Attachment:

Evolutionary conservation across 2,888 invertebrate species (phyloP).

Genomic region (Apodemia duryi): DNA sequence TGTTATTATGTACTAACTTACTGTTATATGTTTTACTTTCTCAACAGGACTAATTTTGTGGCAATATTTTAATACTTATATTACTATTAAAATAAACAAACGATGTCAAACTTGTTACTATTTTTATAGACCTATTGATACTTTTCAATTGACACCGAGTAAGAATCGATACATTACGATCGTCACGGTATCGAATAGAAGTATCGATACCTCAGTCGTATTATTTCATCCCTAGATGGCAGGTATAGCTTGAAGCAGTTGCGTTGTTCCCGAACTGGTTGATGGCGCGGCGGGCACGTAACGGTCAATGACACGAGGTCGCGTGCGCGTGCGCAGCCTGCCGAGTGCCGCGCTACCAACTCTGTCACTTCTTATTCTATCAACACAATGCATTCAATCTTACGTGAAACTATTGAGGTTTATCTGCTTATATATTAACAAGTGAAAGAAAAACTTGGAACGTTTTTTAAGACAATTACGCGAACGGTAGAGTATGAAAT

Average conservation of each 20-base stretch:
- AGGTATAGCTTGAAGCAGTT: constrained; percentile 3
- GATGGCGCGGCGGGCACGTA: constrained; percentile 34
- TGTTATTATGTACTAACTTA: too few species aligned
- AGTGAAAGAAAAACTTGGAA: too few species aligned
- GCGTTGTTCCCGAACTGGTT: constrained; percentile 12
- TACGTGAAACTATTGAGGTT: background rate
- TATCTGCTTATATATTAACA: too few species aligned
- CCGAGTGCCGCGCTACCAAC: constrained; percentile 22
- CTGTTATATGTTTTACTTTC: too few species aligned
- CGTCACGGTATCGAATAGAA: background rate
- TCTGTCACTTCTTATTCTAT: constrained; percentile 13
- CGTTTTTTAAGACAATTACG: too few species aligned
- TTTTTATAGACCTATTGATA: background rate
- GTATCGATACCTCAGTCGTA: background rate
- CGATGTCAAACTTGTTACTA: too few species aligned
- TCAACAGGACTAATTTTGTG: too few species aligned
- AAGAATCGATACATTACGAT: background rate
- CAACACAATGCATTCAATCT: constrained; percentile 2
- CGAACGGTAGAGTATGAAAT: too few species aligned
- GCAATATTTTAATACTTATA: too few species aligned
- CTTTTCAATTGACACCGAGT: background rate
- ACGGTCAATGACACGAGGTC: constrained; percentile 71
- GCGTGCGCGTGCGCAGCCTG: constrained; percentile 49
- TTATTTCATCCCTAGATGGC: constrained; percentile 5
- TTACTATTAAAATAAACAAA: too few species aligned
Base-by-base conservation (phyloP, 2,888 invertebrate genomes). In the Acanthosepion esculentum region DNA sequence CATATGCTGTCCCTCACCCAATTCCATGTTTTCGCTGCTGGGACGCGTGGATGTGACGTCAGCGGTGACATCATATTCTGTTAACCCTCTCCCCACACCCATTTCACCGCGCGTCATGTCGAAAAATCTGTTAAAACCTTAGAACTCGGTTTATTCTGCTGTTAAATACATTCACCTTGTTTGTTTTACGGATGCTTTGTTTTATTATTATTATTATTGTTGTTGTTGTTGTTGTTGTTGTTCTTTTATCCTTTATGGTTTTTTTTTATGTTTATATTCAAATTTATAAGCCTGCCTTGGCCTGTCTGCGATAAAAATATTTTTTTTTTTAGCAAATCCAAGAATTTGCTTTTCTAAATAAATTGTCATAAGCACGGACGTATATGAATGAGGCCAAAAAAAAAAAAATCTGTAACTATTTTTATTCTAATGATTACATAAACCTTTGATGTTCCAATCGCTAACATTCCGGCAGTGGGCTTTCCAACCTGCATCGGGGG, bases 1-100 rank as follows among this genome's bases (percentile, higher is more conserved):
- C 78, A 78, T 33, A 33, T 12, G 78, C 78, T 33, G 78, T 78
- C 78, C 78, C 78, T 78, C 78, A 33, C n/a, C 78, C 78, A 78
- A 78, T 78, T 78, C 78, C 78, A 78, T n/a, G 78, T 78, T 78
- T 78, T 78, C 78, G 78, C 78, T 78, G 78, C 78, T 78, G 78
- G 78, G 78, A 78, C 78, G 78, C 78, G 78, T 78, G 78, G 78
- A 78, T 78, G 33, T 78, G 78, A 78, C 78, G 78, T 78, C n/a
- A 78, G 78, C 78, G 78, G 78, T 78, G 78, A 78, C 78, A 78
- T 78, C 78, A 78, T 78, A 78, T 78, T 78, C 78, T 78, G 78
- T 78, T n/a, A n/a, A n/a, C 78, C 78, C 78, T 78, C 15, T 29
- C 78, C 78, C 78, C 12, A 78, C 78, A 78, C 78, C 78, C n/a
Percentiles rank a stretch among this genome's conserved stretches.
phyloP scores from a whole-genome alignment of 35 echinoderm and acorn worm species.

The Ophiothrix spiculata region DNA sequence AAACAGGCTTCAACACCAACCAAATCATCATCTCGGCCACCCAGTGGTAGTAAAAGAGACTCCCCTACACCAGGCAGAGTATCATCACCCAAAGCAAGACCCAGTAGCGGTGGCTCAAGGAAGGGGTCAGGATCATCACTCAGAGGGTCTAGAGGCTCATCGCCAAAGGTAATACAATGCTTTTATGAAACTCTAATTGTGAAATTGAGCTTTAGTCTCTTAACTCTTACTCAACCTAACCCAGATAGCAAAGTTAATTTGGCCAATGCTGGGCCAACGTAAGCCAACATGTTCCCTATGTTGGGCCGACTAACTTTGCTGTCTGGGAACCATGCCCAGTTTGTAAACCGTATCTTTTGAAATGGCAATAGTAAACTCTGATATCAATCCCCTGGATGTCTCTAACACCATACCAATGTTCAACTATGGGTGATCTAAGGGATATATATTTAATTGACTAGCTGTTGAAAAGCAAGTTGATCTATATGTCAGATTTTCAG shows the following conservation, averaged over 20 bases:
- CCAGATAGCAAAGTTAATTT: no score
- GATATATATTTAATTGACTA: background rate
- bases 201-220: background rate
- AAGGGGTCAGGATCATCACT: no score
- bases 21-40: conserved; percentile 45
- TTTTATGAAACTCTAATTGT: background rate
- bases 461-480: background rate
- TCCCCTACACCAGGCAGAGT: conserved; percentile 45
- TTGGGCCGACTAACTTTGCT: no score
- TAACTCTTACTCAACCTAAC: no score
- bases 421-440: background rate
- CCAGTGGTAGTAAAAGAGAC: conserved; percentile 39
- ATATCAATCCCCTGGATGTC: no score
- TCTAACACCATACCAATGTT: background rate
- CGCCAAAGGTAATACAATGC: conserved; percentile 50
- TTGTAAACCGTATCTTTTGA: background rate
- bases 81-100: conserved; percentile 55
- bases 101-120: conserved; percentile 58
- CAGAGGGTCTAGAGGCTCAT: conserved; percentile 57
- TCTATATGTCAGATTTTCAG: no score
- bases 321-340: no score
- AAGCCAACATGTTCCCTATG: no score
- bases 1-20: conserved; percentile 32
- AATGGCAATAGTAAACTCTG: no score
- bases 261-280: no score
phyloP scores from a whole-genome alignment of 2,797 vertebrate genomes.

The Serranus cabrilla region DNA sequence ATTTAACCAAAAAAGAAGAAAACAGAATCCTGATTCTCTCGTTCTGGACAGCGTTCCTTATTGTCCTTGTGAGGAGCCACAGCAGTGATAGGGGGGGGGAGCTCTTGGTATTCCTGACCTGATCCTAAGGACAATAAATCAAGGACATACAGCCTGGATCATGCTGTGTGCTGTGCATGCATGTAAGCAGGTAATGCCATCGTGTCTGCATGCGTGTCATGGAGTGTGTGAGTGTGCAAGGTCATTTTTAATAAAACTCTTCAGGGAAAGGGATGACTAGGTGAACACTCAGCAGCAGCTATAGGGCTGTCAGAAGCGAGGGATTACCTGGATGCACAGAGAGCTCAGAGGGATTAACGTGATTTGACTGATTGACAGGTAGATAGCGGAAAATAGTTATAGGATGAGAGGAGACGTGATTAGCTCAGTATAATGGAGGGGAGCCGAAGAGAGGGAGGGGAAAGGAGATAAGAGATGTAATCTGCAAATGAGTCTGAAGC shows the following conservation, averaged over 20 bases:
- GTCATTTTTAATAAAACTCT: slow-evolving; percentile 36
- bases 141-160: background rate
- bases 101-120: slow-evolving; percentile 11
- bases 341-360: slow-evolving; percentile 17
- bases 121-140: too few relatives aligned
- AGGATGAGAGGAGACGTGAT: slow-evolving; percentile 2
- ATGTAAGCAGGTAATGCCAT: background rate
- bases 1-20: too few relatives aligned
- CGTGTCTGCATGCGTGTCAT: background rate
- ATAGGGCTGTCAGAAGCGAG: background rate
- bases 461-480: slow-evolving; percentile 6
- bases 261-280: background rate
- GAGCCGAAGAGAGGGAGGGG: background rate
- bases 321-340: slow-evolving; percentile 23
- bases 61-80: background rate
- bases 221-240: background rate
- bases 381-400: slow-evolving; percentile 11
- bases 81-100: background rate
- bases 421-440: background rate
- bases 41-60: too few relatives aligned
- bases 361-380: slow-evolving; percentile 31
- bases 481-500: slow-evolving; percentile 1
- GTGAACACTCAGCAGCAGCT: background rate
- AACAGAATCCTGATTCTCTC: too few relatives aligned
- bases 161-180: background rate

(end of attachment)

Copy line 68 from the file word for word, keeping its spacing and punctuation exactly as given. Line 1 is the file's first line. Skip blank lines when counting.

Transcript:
phyloP scores from a whole-genome alignment of 2,797 vertebrate genomes.